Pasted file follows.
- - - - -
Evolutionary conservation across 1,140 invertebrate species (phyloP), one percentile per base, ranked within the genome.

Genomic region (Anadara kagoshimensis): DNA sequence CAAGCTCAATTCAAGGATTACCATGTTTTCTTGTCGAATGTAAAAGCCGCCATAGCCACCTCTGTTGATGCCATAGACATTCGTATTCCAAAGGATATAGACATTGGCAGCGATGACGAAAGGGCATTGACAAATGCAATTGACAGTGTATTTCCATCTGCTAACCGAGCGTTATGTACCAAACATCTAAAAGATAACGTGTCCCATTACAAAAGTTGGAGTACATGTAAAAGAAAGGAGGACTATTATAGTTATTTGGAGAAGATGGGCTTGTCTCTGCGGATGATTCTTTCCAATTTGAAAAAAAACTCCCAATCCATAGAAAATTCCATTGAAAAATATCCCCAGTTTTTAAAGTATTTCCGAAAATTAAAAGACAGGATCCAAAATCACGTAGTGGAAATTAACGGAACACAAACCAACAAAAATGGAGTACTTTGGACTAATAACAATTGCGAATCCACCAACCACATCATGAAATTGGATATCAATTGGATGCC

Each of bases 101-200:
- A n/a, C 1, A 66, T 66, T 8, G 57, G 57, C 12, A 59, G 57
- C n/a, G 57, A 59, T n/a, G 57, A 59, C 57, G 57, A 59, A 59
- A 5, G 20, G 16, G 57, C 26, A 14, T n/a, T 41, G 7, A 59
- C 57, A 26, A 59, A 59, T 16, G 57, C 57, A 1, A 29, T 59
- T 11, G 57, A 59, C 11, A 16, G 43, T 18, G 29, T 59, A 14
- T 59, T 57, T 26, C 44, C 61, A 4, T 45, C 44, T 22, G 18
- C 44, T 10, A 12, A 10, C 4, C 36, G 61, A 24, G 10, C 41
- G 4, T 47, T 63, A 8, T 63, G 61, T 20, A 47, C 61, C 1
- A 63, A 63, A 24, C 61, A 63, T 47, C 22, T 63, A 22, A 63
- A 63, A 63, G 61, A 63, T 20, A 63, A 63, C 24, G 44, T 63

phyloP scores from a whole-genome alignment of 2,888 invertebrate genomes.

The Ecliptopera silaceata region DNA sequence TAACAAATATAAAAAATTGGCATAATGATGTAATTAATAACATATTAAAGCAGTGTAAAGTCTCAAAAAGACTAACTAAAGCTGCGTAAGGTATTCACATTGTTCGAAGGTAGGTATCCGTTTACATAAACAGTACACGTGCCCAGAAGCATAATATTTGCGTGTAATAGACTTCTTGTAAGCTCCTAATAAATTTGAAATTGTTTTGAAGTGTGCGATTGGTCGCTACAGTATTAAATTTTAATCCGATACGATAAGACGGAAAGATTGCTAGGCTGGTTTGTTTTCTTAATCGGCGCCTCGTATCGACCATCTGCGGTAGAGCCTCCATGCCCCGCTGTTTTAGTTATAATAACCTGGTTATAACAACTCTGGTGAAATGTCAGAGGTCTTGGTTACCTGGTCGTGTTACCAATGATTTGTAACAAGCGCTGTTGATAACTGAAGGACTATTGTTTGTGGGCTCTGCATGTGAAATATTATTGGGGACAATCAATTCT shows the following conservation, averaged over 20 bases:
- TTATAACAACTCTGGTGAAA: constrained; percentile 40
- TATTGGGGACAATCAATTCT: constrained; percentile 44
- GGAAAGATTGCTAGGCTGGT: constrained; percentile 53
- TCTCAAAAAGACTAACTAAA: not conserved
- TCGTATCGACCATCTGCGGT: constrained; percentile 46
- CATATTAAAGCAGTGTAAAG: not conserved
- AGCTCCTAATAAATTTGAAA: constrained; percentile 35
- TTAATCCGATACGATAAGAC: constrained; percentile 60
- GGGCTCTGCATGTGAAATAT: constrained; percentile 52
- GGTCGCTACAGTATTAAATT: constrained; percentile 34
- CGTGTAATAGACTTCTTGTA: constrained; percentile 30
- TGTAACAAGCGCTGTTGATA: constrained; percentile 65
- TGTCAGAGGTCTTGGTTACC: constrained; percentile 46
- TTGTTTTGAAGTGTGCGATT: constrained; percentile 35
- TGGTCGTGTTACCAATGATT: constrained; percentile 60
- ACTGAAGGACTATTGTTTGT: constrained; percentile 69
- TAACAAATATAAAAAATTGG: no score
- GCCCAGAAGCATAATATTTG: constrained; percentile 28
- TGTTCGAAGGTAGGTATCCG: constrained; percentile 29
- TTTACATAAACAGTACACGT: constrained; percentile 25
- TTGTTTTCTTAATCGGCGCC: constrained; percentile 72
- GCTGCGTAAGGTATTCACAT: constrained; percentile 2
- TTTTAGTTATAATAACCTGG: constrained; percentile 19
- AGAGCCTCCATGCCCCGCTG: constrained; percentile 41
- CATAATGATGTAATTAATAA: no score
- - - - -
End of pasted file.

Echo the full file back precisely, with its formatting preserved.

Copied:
Evolutionary conservation across 1,140 invertebrate species (phyloP), one percentile per base, ranked within the genome.

Genomic region (Anadara kagoshimensis): DNA sequence CAAGCTCAATTCAAGGATTACCATGTTTTCTTGTCGAATGTAAAAGCCGCCATAGCCACCTCTGTTGATGCCATAGACATTCGTATTCCAAAGGATATAGACATTGGCAGCGATGACGAAAGGGCATTGACAAATGCAATTGACAGTGTATTTCCATCTGCTAACCGAGCGTTATGTACCAAACATCTAAAAGATAACGTGTCCCATTACAAAAGTTGGAGTACATGTAAAAGAAAGGAGGACTATTATAGTTATTTGGAGAAGATGGGCTTGTCTCTGCGGATGATTCTTTCCAATTTGAAAAAAAACTCCCAATCCATAGAAAATTCCATTGAAAAATATCCCCAGTTTTTAAAGTATTTCCGAAAATTAAAAGACAGGATCCAAAATCACGTAGTGGAAATTAACGGAACACAAACCAACAAAAATGGAGTACTTTGGACTAATAACAATTGCGAATCCACCAACCACATCATGAAATTGGATATCAATTGGATGCC

Each of bases 101-200:
- A n/a, C 1, A 66, T 66, T 8, G 57, G 57, C 12, A 59, G 57
- C n/a, G 57, A 59, T n/a, G 57, A 59, C 57, G 57, A 59, A 59
- A 5, G 20, G 16, G 57, C 26, A 14, T n/a, T 41, G 7, A 59
- C 57, A 26, A 59, A 59, T 16, G 57, C 57, A 1, A 29, T 59
- T 11, G 57, A 59, C 11, A 16, G 43, T 18, G 29, T 59, A 14
- T 59, T 57, T 26, C 44, C 61, A 4, T 45, C 44, T 22, G 18
- C 44, T 10, A 12, A 10, C 4, C 36, G 61, A 24, G 10, C 41
- G 4, T 47, T 63, A 8, T 63, G 61, T 20, A 47, C 61, C 1
- A 63, A 63, A 24, C 61, A 63, T 47, C 22, T 63, A 22, A 63
- A 63, A 63, G 61, A 63, T 20, A 63, A 63, C 24, G 44, T 63

phyloP scores from a whole-genome alignment of 2,888 invertebrate genomes.

The Ecliptopera silaceata region DNA sequence TAACAAATATAAAAAATTGGCATAATGATGTAATTAATAACATATTAAAGCAGTGTAAAGTCTCAAAAAGACTAACTAAAGCTGCGTAAGGTATTCACATTGTTCGAAGGTAGGTATCCGTTTACATAAACAGTACACGTGCCCAGAAGCATAATATTTGCGTGTAATAGACTTCTTGTAAGCTCCTAATAAATTTGAAATTGTTTTGAAGTGTGCGATTGGTCGCTACAGTATTAAATTTTAATCCGATACGATAAGACGGAAAGATTGCTAGGCTGGTTTGTTTTCTTAATCGGCGCCTCGTATCGACCATCTGCGGTAGAGCCTCCATGCCCCGCTGTTTTAGTTATAATAACCTGGTTATAACAACTCTGGTGAAATGTCAGAGGTCTTGGTTACCTGGTCGTGTTACCAATGATTTGTAACAAGCGCTGTTGATAACTGAAGGACTATTGTTTGTGGGCTCTGCATGTGAAATATTATTGGGGACAATCAATTCT shows the following conservation, averaged over 20 bases:
- TTATAACAACTCTGGTGAAA: constrained; percentile 40
- TATTGGGGACAATCAATTCT: constrained; percentile 44
- GGAAAGATTGCTAGGCTGGT: constrained; percentile 53
- TCTCAAAAAGACTAACTAAA: not conserved
- TCGTATCGACCATCTGCGGT: constrained; percentile 46
- CATATTAAAGCAGTGTAAAG: not conserved
- AGCTCCTAATAAATTTGAAA: constrained; percentile 35
- TTAATCCGATACGATAAGAC: constrained; percentile 60
- GGGCTCTGCATGTGAAATAT: constrained; percentile 52
- GGTCGCTACAGTATTAAATT: constrained; percentile 34
- CGTGTAATAGACTTCTTGTA: constrained; percentile 30
- TGTAACAAGCGCTGTTGATA: constrained; percentile 65
- TGTCAGAGGTCTTGGTTACC: constrained; percentile 46
- TTGTTTTGAAGTGTGCGATT: constrained; percentile 35
- TGGTCGTGTTACCAATGATT: constrained; percentile 60
- ACTGAAGGACTATTGTTTGT: constrained; percentile 69
- TAACAAATATAAAAAATTGG: no score
- GCCCAGAAGCATAATATTTG: constrained; percentile 28
- TGTTCGAAGGTAGGTATCCG: constrained; percentile 29
- TTTACATAAACAGTACACGT: constrained; percentile 25
- TTGTTTTCTTAATCGGCGCC: constrained; percentile 72
- GCTGCGTAAGGTATTCACAT: constrained; percentile 2
- TTTTAGTTATAATAACCTGG: constrained; percentile 19
- AGAGCCTCCATGCCCCGCTG: constrained; percentile 41
- CATAATGATGTAATTAATAA: no score